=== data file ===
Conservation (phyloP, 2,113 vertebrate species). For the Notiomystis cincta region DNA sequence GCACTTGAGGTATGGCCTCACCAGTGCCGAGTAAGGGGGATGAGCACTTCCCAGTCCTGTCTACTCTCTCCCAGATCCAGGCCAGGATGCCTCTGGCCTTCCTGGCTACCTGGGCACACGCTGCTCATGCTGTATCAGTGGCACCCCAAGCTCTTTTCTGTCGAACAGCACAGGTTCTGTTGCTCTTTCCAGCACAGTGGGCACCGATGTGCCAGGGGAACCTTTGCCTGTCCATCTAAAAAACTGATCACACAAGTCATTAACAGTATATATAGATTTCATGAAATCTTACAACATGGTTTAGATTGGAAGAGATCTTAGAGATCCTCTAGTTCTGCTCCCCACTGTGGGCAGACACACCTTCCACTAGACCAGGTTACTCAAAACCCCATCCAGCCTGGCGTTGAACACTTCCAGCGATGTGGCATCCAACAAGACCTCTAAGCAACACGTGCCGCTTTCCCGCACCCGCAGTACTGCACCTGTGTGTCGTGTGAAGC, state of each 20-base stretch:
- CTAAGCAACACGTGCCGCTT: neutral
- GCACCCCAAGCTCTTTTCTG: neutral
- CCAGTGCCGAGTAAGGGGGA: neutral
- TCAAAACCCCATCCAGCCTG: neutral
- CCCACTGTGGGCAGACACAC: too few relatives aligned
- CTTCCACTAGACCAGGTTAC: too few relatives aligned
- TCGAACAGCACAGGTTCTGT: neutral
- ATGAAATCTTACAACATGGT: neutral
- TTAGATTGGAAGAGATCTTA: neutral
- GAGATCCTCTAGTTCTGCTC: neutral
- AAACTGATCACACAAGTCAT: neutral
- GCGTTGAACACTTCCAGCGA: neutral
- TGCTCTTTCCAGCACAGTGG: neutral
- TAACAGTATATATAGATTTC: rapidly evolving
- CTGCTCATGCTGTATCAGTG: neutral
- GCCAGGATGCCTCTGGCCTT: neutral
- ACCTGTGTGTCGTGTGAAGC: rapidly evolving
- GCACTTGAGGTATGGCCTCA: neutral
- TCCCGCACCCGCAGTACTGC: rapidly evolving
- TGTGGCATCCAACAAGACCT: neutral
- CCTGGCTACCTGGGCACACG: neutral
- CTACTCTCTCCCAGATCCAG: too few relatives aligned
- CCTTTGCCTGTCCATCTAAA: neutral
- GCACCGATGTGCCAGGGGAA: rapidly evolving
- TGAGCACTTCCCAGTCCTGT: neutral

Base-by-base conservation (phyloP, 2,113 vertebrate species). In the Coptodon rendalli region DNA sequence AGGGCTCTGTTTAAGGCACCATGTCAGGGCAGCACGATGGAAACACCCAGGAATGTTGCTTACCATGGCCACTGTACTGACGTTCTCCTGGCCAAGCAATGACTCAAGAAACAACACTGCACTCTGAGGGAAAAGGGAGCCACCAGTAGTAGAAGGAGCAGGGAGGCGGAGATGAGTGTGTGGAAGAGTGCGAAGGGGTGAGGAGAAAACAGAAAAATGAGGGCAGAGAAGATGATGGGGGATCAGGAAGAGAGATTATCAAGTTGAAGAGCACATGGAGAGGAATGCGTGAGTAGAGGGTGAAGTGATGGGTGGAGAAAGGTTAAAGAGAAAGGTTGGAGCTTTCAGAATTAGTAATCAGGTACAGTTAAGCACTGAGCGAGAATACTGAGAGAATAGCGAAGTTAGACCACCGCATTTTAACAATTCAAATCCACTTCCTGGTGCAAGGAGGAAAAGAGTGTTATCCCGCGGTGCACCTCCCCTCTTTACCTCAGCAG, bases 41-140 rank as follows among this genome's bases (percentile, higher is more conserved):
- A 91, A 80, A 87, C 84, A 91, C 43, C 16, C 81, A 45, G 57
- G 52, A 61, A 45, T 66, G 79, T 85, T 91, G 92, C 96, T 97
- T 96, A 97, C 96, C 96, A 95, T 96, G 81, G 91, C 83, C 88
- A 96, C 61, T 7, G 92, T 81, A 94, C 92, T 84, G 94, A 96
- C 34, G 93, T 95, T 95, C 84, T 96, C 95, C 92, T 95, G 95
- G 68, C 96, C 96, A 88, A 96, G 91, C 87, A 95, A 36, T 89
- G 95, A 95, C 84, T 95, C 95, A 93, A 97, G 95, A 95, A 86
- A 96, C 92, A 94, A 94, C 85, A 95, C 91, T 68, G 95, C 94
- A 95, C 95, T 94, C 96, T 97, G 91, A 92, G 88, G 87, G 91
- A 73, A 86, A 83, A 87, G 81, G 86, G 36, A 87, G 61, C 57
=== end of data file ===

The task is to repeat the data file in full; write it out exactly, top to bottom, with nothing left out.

Conservation (phyloP, 2,113 vertebrate species). For the Notiomystis cincta region DNA sequence GCACTTGAGGTATGGCCTCACCAGTGCCGAGTAAGGGGGATGAGCACTTCCCAGTCCTGTCTACTCTCTCCCAGATCCAGGCCAGGATGCCTCTGGCCTTCCTGGCTACCTGGGCACACGCTGCTCATGCTGTATCAGTGGCACCCCAAGCTCTTTTCTGTCGAACAGCACAGGTTCTGTTGCTCTTTCCAGCACAGTGGGCACCGATGTGCCAGGGGAACCTTTGCCTGTCCATCTAAAAAACTGATCACACAAGTCATTAACAGTATATATAGATTTCATGAAATCTTACAACATGGTTTAGATTGGAAGAGATCTTAGAGATCCTCTAGTTCTGCTCCCCACTGTGGGCAGACACACCTTCCACTAGACCAGGTTACTCAAAACCCCATCCAGCCTGGCGTTGAACACTTCCAGCGATGTGGCATCCAACAAGACCTCTAAGCAACACGTGCCGCTTTCCCGCACCCGCAGTACTGCACCTGTGTGTCGTGTGAAGC, state of each 20-base stretch:
- CTAAGCAACACGTGCCGCTT: neutral
- GCACCCCAAGCTCTTTTCTG: neutral
- CCAGTGCCGAGTAAGGGGGA: neutral
- TCAAAACCCCATCCAGCCTG: neutral
- CCCACTGTGGGCAGACACAC: too few relatives aligned
- CTTCCACTAGACCAGGTTAC: too few relatives aligned
- TCGAACAGCACAGGTTCTGT: neutral
- ATGAAATCTTACAACATGGT: neutral
- TTAGATTGGAAGAGATCTTA: neutral
- GAGATCCTCTAGTTCTGCTC: neutral
- AAACTGATCACACAAGTCAT: neutral
- GCGTTGAACACTTCCAGCGA: neutral
- TGCTCTTTCCAGCACAGTGG: neutral
- TAACAGTATATATAGATTTC: rapidly evolving
- CTGCTCATGCTGTATCAGTG: neutral
- GCCAGGATGCCTCTGGCCTT: neutral
- ACCTGTGTGTCGTGTGAAGC: rapidly evolving
- GCACTTGAGGTATGGCCTCA: neutral
- TCCCGCACCCGCAGTACTGC: rapidly evolving
- TGTGGCATCCAACAAGACCT: neutral
- CCTGGCTACCTGGGCACACG: neutral
- CTACTCTCTCCCAGATCCAG: too few relatives aligned
- CCTTTGCCTGTCCATCTAAA: neutral
- GCACCGATGTGCCAGGGGAA: rapidly evolving
- TGAGCACTTCCCAGTCCTGT: neutral

Base-by-base conservation (phyloP, 2,113 vertebrate species). In the Coptodon rendalli region DNA sequence AGGGCTCTGTTTAAGGCACCATGTCAGGGCAGCACGATGGAAACACCCAGGAATGTTGCTTACCATGGCCACTGTACTGACGTTCTCCTGGCCAAGCAATGACTCAAGAAACAACACTGCACTCTGAGGGAAAAGGGAGCCACCAGTAGTAGAAGGAGCAGGGAGGCGGAGATGAGTGTGTGGAAGAGTGCGAAGGGGTGAGGAGAAAACAGAAAAATGAGGGCAGAGAAGATGATGGGGGATCAGGAAGAGAGATTATCAAGTTGAAGAGCACATGGAGAGGAATGCGTGAGTAGAGGGTGAAGTGATGGGTGGAGAAAGGTTAAAGAGAAAGGTTGGAGCTTTCAGAATTAGTAATCAGGTACAGTTAAGCACTGAGCGAGAATACTGAGAGAATAGCGAAGTTAGACCACCGCATTTTAACAATTCAAATCCACTTCCTGGTGCAAGGAGGAAAAGAGTGTTATCCCGCGGTGCACCTCCCCTCTTTACCTCAGCAG, bases 41-140 rank as follows among this genome's bases (percentile, higher is more conserved):
- A 91, A 80, A 87, C 84, A 91, C 43, C 16, C 81, A 45, G 57
- G 52, A 61, A 45, T 66, G 79, T 85, T 91, G 92, C 96, T 97
- T 96, A 97, C 96, C 96, A 95, T 96, G 81, G 91, C 83, C 88
- A 96, C 61, T 7, G 92, T 81, A 94, C 92, T 84, G 94, A 96
- C 34, G 93, T 95, T 95, C 84, T 96, C 95, C 92, T 95, G 95
- G 68, C 96, C 96, A 88, A 96, G 91, C 87, A 95, A 36, T 89
- G 95, A 95, C 84, T 95, C 95, A 93, A 97, G 95, A 95, A 86
- A 96, C 92, A 94, A 94, C 85, A 95, C 91, T 68, G 95, C 94
- A 95, C 95, T 94, C 96, T 97, G 91, A 92, G 88, G 87, G 91
- A 73, A 86, A 83, A 87, G 81, G 86, G 36, A 87, G 61, C 57